Riding into the ring, the last rider of nearly 80, with your team’s podium position hanging in the balance, is enough to make any normal human crack under pressure.
Not Laura Graves.
It was an intense day of Grand Prix team dressage competition in Tryon, N.C., at the 2018 FEI World Equestrian Games, and it all boiled down to one last ride. Throughout the day, heavy weights such as Sweden and the Netherlands duked it out for a coveted podium finish, with three out of four team scores counting towards the final total. As the final, anchoring group’s ride times neared, all eyes turned to the medal standings.
Two teams – Sweden and Great Britain – stood ready to overtake the United States’ position in silver. The Americans were bolstered by a strong Thursday ride from fresh-faced Kasey Perry Glass and Goerklintgaards Dublet, who earned a 76.739%. Steffen Peters, riding his alternate horse Suppenkasper, had ridden a solid test on Wednesday, and Adrienne Lyle had also held up her end of the bargain with a lovely ride aboard Salvino for a 74.860%. But, it wasn’t quite good enough to float on those three scores – and that’s why U.S. chef d’equipe Robert Dover entrusted the pressure cooker that is the anchor position to Laura Graves. She needed a minimum score of 78% to hold the U.S.’ position – a lower score would jeopardize the possibility of finishing on the podium at all.
Watch Laura’s test on NBC Sports here.
Most dressage followers know the story: The now 16-year-old Verdades, a difficult horse (for all intents and purposes), was perhaps not destined for this fate. As a mere six-month-old foal, he required several handlers, but his natural balance attracted Laura. And while she likely questioned her choice to bring home the unruly foal whose first instinct was to buck when afraid, she persisted. Now, after all the time, the money, the sweat, the tears, the second-guessing, it’s clear that this is where this pair belongs. For Laura, who at one point entertained the idea of going into cosmetology instead of pursuing her riding goals, it’s been a practice of quiet belief. After her fifth-place individual finish at her first WEG in 2014, she was no longer a shadow. And just as with anything that gets better over time, she and her quirky partner continuously deliver the goods.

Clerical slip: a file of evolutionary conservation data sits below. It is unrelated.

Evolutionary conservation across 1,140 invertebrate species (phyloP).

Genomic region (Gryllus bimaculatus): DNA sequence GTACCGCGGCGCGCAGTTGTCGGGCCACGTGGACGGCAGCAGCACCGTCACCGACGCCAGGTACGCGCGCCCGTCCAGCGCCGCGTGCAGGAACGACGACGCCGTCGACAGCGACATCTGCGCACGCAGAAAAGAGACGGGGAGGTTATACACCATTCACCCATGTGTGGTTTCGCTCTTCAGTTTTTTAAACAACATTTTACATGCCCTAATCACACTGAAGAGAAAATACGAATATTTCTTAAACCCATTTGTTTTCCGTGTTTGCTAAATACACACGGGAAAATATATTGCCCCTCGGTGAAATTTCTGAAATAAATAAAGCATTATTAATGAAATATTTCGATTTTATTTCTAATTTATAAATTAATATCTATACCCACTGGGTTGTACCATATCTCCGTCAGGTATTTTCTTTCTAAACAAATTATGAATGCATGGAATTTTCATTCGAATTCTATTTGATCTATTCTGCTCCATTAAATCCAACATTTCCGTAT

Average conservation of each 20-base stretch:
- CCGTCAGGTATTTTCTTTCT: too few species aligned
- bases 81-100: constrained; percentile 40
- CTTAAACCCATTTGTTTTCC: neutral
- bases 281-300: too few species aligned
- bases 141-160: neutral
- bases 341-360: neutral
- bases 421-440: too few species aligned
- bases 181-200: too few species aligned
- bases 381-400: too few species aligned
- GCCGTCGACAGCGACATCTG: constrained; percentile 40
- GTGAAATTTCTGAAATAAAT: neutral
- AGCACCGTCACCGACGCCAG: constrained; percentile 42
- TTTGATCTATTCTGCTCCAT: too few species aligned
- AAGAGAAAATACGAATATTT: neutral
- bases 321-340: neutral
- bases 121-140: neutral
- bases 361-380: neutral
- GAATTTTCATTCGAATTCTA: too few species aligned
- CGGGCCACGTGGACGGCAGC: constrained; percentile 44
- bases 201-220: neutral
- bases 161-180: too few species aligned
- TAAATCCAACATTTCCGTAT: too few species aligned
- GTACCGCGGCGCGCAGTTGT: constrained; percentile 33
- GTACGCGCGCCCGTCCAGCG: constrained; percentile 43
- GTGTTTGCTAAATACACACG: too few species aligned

There is just something special about watching really good riding. Yes, every rider who has reached this level rides at a level depressingly higher than myself, but there is just something about watching the greats. Laura is one of those. In only her second World Equestrian Games appearance, she bested her Grand Prix qualifier score from 2014 by nearly seven percentage points. As “Diddy” reached effortlessly into the two-tempis, then the one-tempis, it was like watching poetry in slow motion. That’s the thing about the really good riders: everything is done on purpose. Methodical, like a metronome. Each footfall, on purpose.
Their score of 81.537 was right on par – on average, slightly better, than their usual Grand Prix score – and more than enough to solidify a silver medal and a Tokyo Olympics qualification berth. Part one down, two more to go.
In case you needed more reason to follow what has been a highly charged Games thus far, now this: Isabell Werth wiped tears from her eyes at her final salute with veteran Bella Rose – they’d go on to take the top honors in the qualifier and secure another team gold for Germany. But it was risky, Isabell admitted in the mixed zone, bringing her 2014 gold-medal winner back this year. “After four years…back to the World Championships, with this performance, with this horse – it’s very special,” an elated Isabell said after her ride.
Watch Isabell’s post-ride interview here.
The now 14-year-old Westphalian mare had been sidelined for nearly four years after an injury and had only just made her comeback to competition earlier this year. And it wasn’t just any winning score – Bella Rose’s 84.829% is her career-best Grand Prix score (excluding freestyles). Talk about the comeback of the century – and a perfect reason for the emotions that Isabell could not hold in.
We were already running high on emotion after watching Ecuador’s Julio Mendoza’s emotions run high after his test with Chardonnay. “Before I went in, I was thinking, ‘Wow this is the moment.’,” Julio said. “All I wanted to do was have my horse finish happy, and he finished happy. That is all I could ask for. Chardy is my hero, he is my boy.”
And so, day three of competition begins and we’re already out of tissues. Grab an extra box at the store, and stay tuned for more hot takes, fresh from Tryon.